Ride and handling: stiff, with low-slung cornering confidence
Riding the Bantam is a refreshingly simple experience. Pedal or brake hard and it lifts and stiffens slightly. Freewheel and lean back and the front comes up nicely for dropping and hopping. It’s not the cleverest way to interact with the trail, but is intuitive and communicative. The frame's character makes it fun and involving.
For a 125mm travel bike, the frame is heavy, and it's stiff, even by linkage bike standards. You can stick the big 650B (27.5in) tyres into corners with fork-crushing force. The frame can be relied on to rail out or stick a line through the sketchiest rock sections. You'll get some rumble through your shoes as a result, but it's usually helpful feedback, rather than distracting kickback. Pedal bob on smoother sections is easily remedied with a flick of the Pro Pedal lever on the Fox shock.
The combination of easy shock sag, an already low bottom bracket and the frame's stiffness makes it a natural turn-and-burn trail ripper. During testing in Nevada's Bootleg Canyon, it left longer travel bikes eating dust on the swerving, rolling narrow gauge trails. There's no reason why it won't be every bit as insolent and engaging when tackling slippery British singletrack.
Santa Cruz haven't sacrificed their high standards of strength or stiffness just because this bike has less travel and is made from alloy. It inevitably makes the Bantam heavy for its category, but it’s still a load of fun.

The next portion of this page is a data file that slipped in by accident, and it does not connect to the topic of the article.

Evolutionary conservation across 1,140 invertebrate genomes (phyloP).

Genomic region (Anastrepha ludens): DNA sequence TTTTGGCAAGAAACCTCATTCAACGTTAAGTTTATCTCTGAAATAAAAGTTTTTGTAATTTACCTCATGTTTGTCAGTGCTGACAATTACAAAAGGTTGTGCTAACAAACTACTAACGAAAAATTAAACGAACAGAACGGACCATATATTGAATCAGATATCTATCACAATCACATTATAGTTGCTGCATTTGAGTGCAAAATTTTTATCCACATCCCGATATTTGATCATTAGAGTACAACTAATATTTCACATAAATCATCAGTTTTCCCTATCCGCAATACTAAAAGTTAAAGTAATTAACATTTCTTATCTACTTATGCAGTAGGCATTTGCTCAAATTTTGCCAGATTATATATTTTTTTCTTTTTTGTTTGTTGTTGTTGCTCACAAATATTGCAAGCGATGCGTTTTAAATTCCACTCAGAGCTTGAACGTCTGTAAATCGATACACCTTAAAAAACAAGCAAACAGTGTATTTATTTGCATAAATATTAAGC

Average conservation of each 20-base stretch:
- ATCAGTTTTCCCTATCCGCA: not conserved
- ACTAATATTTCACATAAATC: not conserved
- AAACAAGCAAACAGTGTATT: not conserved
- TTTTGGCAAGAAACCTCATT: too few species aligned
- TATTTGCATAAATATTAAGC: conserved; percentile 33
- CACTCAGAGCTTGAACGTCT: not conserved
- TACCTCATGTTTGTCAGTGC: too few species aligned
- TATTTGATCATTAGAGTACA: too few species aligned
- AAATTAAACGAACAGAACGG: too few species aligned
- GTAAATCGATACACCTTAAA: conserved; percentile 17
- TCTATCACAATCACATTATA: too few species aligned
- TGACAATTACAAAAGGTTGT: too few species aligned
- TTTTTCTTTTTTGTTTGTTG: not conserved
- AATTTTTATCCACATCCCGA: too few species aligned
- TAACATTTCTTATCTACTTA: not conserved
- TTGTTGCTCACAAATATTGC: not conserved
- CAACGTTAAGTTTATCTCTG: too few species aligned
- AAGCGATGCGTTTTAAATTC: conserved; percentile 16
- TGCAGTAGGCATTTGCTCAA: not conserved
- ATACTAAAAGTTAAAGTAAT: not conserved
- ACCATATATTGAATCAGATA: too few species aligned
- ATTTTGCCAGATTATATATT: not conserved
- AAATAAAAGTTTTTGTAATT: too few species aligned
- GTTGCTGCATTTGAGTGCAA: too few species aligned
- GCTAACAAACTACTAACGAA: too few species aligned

Frame and equipment: tough with interactive suspension, but heavy
Built in a fun, medium travel, relatively low cost, back-to-basics style, the Bantam is no featherweight. It uses a a modified Heckler single-pivot frame pumping out 125mm of communicative, confident handling swagger.
Santa Cruz have been making single-pivot suspension bikes since their first Tazmon in the early 90s. Hingeing the back end off a pivot level with the middle ring still gives a simple but effective interaction between bike and trail.
The easily serviceable, lifetime warrantied collet bearings on the middle ring-optimised main pivot are the same across all Santa Cruz swingarm bikes.
We're becoming firm fans of the extra rough rolling speed and grip of 650B wheels compared to 26in. The Bantam is definitely one of the better showcases of its advantages in aggression terms.
The Bantam will be available in a range of build kits to complement its affordable price/aspirational brand appeal. Our sample used a Shimano XT kit with a Fox 32 Factory fork upgrade. UK prices and specs are currently unconfirmed but a similar build on Santa Cruz's UK site costs £4,164 – a frame and shock costs £1,349. Complete bikes in the US start from $2,599.
Frame: Custom 6066 alloy
Shock: Fox Float Evolution CTD
Fork: Fox 32 275 CTD TA, 130mm
Headset: Cane Creek 40
Brakes: Shimano XT, 180/160mm rotors
Saddle: WTB Silverado Team
Stem: Truvativ AKA, 70mm
Handlebar: Easton Havoc alloy, 750mm
Seatpost: RockShox Reverb Stealth
Grips: Santa Cruz, locked
Cranks: Shimano XT, 42/32/24T
Bottom Bracket: Shimano XT
Derailleurs: Shimano XT
Shifters: Shimano XT
Cassette: Shimano XT, 11-36T
Rims: WTB Frequency i23 650b
Hubs: WTB.15mm (front), 142x12mm (rear)
Tyres: Maxxis High Roller 2, 2.3in